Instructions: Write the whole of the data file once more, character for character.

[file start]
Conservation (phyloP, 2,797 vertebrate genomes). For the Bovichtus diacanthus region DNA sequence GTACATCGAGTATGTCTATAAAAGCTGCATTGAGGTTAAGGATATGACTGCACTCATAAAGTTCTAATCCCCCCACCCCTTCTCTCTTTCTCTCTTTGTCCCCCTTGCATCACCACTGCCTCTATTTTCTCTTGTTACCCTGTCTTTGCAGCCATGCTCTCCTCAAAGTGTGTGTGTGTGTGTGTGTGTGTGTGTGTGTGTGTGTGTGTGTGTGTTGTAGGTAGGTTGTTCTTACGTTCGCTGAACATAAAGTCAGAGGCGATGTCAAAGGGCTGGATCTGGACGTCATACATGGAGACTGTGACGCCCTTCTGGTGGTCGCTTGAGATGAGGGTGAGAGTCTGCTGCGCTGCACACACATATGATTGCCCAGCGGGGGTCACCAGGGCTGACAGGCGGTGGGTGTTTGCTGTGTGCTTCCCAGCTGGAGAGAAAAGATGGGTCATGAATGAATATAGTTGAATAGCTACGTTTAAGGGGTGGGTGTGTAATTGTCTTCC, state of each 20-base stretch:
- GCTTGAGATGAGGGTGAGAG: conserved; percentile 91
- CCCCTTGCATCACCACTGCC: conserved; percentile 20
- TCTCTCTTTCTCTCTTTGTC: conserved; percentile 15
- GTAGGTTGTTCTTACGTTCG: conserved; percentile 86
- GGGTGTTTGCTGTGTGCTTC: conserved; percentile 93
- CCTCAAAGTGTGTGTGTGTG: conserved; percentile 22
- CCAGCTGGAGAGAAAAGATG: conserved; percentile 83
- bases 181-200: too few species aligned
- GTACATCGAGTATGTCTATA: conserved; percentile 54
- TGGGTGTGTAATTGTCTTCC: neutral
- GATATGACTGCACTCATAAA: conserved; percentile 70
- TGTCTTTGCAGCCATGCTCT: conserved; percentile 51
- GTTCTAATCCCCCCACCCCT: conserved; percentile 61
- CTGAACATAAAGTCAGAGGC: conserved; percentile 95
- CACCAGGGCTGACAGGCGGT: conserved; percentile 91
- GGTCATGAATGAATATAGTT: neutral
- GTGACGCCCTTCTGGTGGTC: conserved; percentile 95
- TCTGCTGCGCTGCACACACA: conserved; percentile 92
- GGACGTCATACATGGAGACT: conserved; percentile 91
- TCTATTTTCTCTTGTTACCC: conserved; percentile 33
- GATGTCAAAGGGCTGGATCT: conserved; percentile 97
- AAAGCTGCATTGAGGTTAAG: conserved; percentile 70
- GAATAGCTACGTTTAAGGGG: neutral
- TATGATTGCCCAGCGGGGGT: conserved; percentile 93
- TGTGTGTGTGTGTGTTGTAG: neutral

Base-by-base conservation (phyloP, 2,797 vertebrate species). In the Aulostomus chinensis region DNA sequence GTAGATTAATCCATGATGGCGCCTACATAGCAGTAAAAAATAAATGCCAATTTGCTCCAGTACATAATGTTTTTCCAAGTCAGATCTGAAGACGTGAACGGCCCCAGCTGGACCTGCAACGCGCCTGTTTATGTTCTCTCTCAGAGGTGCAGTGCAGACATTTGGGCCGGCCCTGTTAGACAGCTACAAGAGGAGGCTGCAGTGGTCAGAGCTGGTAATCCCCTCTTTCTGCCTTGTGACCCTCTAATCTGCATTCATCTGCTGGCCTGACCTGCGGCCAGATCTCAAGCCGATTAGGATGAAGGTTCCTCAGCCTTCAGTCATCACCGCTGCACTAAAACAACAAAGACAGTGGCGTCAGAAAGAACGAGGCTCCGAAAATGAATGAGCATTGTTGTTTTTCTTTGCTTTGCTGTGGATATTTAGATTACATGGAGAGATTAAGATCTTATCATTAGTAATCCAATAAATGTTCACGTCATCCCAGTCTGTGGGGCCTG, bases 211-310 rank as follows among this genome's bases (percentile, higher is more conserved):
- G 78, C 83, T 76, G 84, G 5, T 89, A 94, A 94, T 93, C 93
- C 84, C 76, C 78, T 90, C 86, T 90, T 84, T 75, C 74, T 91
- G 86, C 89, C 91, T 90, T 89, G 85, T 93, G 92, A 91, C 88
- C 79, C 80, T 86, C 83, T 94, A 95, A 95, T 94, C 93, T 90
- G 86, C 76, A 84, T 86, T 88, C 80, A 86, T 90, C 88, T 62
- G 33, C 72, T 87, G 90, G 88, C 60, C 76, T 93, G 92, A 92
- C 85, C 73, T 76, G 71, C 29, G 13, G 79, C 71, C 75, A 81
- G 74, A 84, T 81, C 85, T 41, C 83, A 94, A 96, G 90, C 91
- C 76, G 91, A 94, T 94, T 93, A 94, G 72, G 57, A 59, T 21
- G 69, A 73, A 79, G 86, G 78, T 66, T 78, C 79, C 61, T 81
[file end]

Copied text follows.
Conservation (phyloP, 2,797 vertebrate genomes). For the Bovichtus diacanthus region DNA sequence GTACATCGAGTATGTCTATAAAAGCTGCATTGAGGTTAAGGATATGACTGCACTCATAAAGTTCTAATCCCCCCACCCCTTCTCTCTTTCTCTCTTTGTCCCCCTTGCATCACCACTGCCTCTATTTTCTCTTGTTACCCTGTCTTTGCAGCCATGCTCTCCTCAAAGTGTGTGTGTGTGTGTGTGTGTGTGTGTGTGTGTGTGTGTGTGTGTGTTGTAGGTAGGTTGTTCTTACGTTCGCTGAACATAAAGTCAGAGGCGATGTCAAAGGGCTGGATCTGGACGTCATACATGGAGACTGTGACGCCCTTCTGGTGGTCGCTTGAGATGAGGGTGAGAGTCTGCTGCGCTGCACACACATATGATTGCCCAGCGGGGGTCACCAGGGCTGACAGGCGGTGGGTGTTTGCTGTGTGCTTCCCAGCTGGAGAGAAAAGATGGGTCATGAATGAATATAGTTGAATAGCTACGTTTAAGGGGTGGGTGTGTAATTGTCTTCC, state of each 20-base stretch:
- GCTTGAGATGAGGGTGAGAG: conserved; percentile 91
- CCCCTTGCATCACCACTGCC: conserved; percentile 20
- TCTCTCTTTCTCTCTTTGTC: conserved; percentile 15
- GTAGGTTGTTCTTACGTTCG: conserved; percentile 86
- GGGTGTTTGCTGTGTGCTTC: conserved; percentile 93
- CCTCAAAGTGTGTGTGTGTG: conserved; percentile 22
- CCAGCTGGAGAGAAAAGATG: conserved; percentile 83
- bases 181-200: too few species aligned
- GTACATCGAGTATGTCTATA: conserved; percentile 54
- TGGGTGTGTAATTGTCTTCC: neutral
- GATATGACTGCACTCATAAA: conserved; percentile 70
- TGTCTTTGCAGCCATGCTCT: conserved; percentile 51
- GTTCTAATCCCCCCACCCCT: conserved; percentile 61
- CTGAACATAAAGTCAGAGGC: conserved; percentile 95
- CACCAGGGCTGACAGGCGGT: conserved; percentile 91
- GGTCATGAATGAATATAGTT: neutral
- GTGACGCCCTTCTGGTGGTC: conserved; percentile 95
- TCTGCTGCGCTGCACACACA: conserved; percentile 92
- GGACGTCATACATGGAGACT: conserved; percentile 91
- TCTATTTTCTCTTGTTACCC: conserved; percentile 33
- GATGTCAAAGGGCTGGATCT: conserved; percentile 97
- AAAGCTGCATTGAGGTTAAG: conserved; percentile 70
- GAATAGCTACGTTTAAGGGG: neutral
- TATGATTGCCCAGCGGGGGT: conserved; percentile 93
- TGTGTGTGTGTGTGTTGTAG: neutral

Base-by-base conservation (phyloP, 2,797 vertebrate species). In the Aulostomus chinensis region DNA sequence GTAGATTAATCCATGATGGCGCCTACATAGCAGTAAAAAATAAATGCCAATTTGCTCCAGTACATAATGTTTTTCCAAGTCAGATCTGAAGACGTGAACGGCCCCAGCTGGACCTGCAACGCGCCTGTTTATGTTCTCTCTCAGAGGTGCAGTGCAGACATTTGGGCCGGCCCTGTTAGACAGCTACAAGAGGAGGCTGCAGTGGTCAGAGCTGGTAATCCCCTCTTTCTGCCTTGTGACCCTCTAATCTGCATTCATCTGCTGGCCTGACCTGCGGCCAGATCTCAAGCCGATTAGGATGAAGGTTCCTCAGCCTTCAGTCATCACCGCTGCACTAAAACAACAAAGACAGTGGCGTCAGAAAGAACGAGGCTCCGAAAATGAATGAGCATTGTTGTTTTTCTTTGCTTTGCTGTGGATATTTAGATTACATGGAGAGATTAAGATCTTATCATTAGTAATCCAATAAATGTTCACGTCATCCCAGTCTGTGGGGCCTG, bases 211-310 rank as follows among this genome's bases (percentile, higher is more conserved):
- G 78, C 83, T 76, G 84, G 5, T 89, A 94, A 94, T 93, C 93
- C 84, C 76, C 78, T 90, C 86, T 90, T 84, T 75, C 74, T 91
- G 86, C 89, C 91, T 90, T 89, G 85, T 93, G 92, A 91, C 88
- C 79, C 80, T 86, C 83, T 94, A 95, A 95, T 94, C 93, T 90
- G 86, C 76, A 84, T 86, T 88, C 80, A 86, T 90, C 88, T 62
- G 33, C 72, T 87, G 90, G 88, C 60, C 76, T 93, G 92, A 92
- C 85, C 73, T 76, G 71, C 29, G 13, G 79, C 71, C 75, A 81
- G 74, A 84, T 81, C 85, T 41, C 83, A 94, A 96, G 90, C 91
- C 76, G 91, A 94, T 94, T 93, A 94, G 72, G 57, A 59, T 21
- G 69, A 73, A 79, G 86, G 78, T 66, T 78, C 79, C 61, T 81